Although Filer testified that she took the $25,000 assignment on an admittedly rushed basis, her report largely won favor with Jack Boykin, a longtime Virginia Commonwealth University professor who qualified as an expert witness because his textbook and journal articles have become industry standards. He testified that he reviewed Filer's work before its submission to the state for tax credits.
At trial, the assistant commissioner at the Virginia Department of Taxation, Larry Durbin, testified that about five percent of conservation credit applications get special review, about three percent get audited, and about one percent get adjusted. Craig's litigation marked only the second time that an aggrieved credit-seeker sued the state, Durbin said.
"It might be the first time a court has ruled on value," said co-counsel for the plaintiff, Craig Bell, "so this is huge."
The case drew wide advance publicity in Charlottesville as an alleged example of socializing risk and bailing out speculators.
"Pat [O'Grady] Filer in particular was vilified," said Bell. "This pretty much body-slams the people making the comments."
Not everyone feels body-slammed.
"This is nothing but socialism for the rich," says retired Albemarle County teacher Mark Crockett. "They profess a love for the market, but then they want the government to bail them out. I hope the state appeals it."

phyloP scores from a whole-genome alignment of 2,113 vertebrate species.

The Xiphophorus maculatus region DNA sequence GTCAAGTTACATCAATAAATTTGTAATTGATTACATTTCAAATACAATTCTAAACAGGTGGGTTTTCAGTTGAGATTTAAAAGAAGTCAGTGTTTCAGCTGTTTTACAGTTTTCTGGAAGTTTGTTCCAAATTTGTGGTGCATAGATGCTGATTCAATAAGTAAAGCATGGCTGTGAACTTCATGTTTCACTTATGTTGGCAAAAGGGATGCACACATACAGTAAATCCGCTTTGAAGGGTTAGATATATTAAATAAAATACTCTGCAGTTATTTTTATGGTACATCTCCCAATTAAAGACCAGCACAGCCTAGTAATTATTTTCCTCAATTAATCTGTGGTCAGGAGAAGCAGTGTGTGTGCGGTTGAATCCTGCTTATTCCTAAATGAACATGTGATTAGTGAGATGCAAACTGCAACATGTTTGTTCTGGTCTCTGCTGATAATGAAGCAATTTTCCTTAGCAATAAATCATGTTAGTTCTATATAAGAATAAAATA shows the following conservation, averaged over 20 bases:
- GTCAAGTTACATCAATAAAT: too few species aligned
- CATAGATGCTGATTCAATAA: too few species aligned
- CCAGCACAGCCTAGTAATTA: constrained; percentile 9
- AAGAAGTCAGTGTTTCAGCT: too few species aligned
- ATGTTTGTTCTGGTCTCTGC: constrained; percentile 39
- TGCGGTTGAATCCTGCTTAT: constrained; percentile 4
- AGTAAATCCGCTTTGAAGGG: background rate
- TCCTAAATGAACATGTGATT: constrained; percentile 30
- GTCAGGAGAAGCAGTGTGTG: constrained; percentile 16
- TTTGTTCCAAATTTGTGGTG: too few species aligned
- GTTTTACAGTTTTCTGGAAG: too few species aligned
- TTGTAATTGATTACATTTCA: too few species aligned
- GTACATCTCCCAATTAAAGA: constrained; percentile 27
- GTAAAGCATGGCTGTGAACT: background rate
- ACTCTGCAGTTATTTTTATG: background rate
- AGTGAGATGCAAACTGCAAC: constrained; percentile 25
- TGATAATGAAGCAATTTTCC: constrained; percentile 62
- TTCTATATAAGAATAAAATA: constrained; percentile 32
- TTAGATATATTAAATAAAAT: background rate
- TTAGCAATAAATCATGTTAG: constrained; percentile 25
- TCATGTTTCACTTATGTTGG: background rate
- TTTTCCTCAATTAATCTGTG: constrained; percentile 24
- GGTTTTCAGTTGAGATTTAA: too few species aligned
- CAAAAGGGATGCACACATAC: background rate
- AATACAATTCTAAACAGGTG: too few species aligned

Brian Gottstein, spokesperson for the Attorney General said afterwards by email that no decision would be made on a potential appeal until the AG's office resolves a lingering counterclaim against Craig's company over a disputed tax bill, and Charlottesville-based legal analyst David Heilberg, doubts the case would be reversed on appeal.
Conservation tax credits have become a sizable reward system in Virginia. Launched in 2000 with legislation drafted by Bath-based state legislator Creigh Deeds, the program was designed to save family farms and forests, but has also drawn criticism as a tool for wealthy people to pull cash out of their land. The program has grown to give as much as $114 million annually, and critics of the haul now include Deeds.
"This has gotten out of hand," Deeds says in the wake of the verdict. "I'm concerned that it's gotten out of control."
In 2012, Deeds drafted legislation that wouldn't have shrunk the program but would have begun revealing which properties were getting the credits. It didn't pass.
"The cottage industry that's been created by the credit system," Deeds says, "came out in force to defeat it."